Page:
The new legal regulations in Hungary, which took effect in March, made life impossible and humiliating even for those refugees, who were granted status as refugees or received subsidiary protection in Hungary.
1. They spend months in the transit zones in jail-like circumstances. Here the only goal is survival, there are no education or integration projects either for children or for adults, although these would be available even in a correctional facility. There are some people, who have started their fourth month behind barbed wires.
2. If the Immigration Office accepts their request for refugee status, they are brought to the reception station in Vámosszabadi. They are allowed to stay there for 30 days (until their papers are ready), and when it’s over, they have to leave the camp. From then on they aren’t entitled to any provision or support.
Many families run out of their savings by the time they get there. They are left alone in an alien country without shelter, job and language knowledge. Charities try to help in this dire status as much as they can, but their sources are finite, too. The result: there are more and more refugees, even children, who are starving…
This Monday we brought Ahmed and his family (we have changed the names) from Vámosszabadi, because their 30 days have run out. We’ve known them for a long time. In January Ahmed was a community leader on the Serbian side of the transit zones: one of those, who took care of the residents of the camp. We talked a lot with him back then. He tried to learn Hungarian words, he always greeted us with “szia” (hello) and said goodbye with “köszönöm” (thank you). And he had already decided then and there that he would prefer to stay in Hungary with his family. Ahmed and his family reached the transit zone in April. Their case was obvious to the authorities, too: they fled Afghanistan in a life-threatening situation, so they were among the first to be granted refugee status and thus they were able to leave the transit. By the help of a charity Ahmed and his family have a place to stay. He’s been looking for a job in vain yet, although he’s very intelligent, helpful and polite. He’s trying his best to learn Hungarian quickly. But until he gets a job, he needs help otherwise they would starve.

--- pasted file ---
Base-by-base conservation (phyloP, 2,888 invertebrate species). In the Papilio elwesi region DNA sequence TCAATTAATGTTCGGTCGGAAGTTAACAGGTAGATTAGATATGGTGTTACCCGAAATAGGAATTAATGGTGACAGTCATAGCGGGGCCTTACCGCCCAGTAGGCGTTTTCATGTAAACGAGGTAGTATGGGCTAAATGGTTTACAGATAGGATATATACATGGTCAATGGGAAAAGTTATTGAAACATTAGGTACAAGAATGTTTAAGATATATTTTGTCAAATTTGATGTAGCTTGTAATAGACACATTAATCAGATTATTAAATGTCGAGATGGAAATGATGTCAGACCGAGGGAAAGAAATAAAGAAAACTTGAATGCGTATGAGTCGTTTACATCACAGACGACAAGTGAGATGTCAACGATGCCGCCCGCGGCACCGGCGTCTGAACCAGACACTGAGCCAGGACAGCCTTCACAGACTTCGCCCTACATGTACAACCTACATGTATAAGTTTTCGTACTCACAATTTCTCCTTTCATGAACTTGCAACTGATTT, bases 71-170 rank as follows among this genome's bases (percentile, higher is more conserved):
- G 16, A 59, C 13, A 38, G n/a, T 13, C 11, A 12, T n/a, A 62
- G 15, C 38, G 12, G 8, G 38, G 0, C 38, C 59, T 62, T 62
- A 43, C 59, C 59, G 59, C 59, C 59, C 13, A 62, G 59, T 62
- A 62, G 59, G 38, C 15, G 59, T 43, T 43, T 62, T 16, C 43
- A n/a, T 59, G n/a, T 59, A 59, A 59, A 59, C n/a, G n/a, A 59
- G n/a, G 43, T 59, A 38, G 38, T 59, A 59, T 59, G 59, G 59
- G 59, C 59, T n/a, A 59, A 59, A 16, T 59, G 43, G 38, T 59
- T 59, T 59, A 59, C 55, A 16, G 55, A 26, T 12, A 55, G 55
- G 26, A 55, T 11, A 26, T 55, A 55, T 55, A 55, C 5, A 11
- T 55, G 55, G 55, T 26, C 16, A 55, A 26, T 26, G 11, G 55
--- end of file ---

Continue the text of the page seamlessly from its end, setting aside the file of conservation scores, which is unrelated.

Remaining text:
On the picture attached you can see our chat with him where he lists the raw materials they need for cooking. The Hungarian foundation of Migration Aid created a separate financial fund for the support of Ahmed and other families in the same situation. Every week we take them for shopping and buy what they need. You can also support Ahmed or the other refugees in the same position, who are trying to survive in the country. If you put together an aid package, we take it to them, or you can donate to the solidarity fund of Migration Aid. For further information please contact us on the firstname.lastname@example.org email address. If you want to donate our work:
PayPal: email@example.com or visit this site.
Thank you for your help!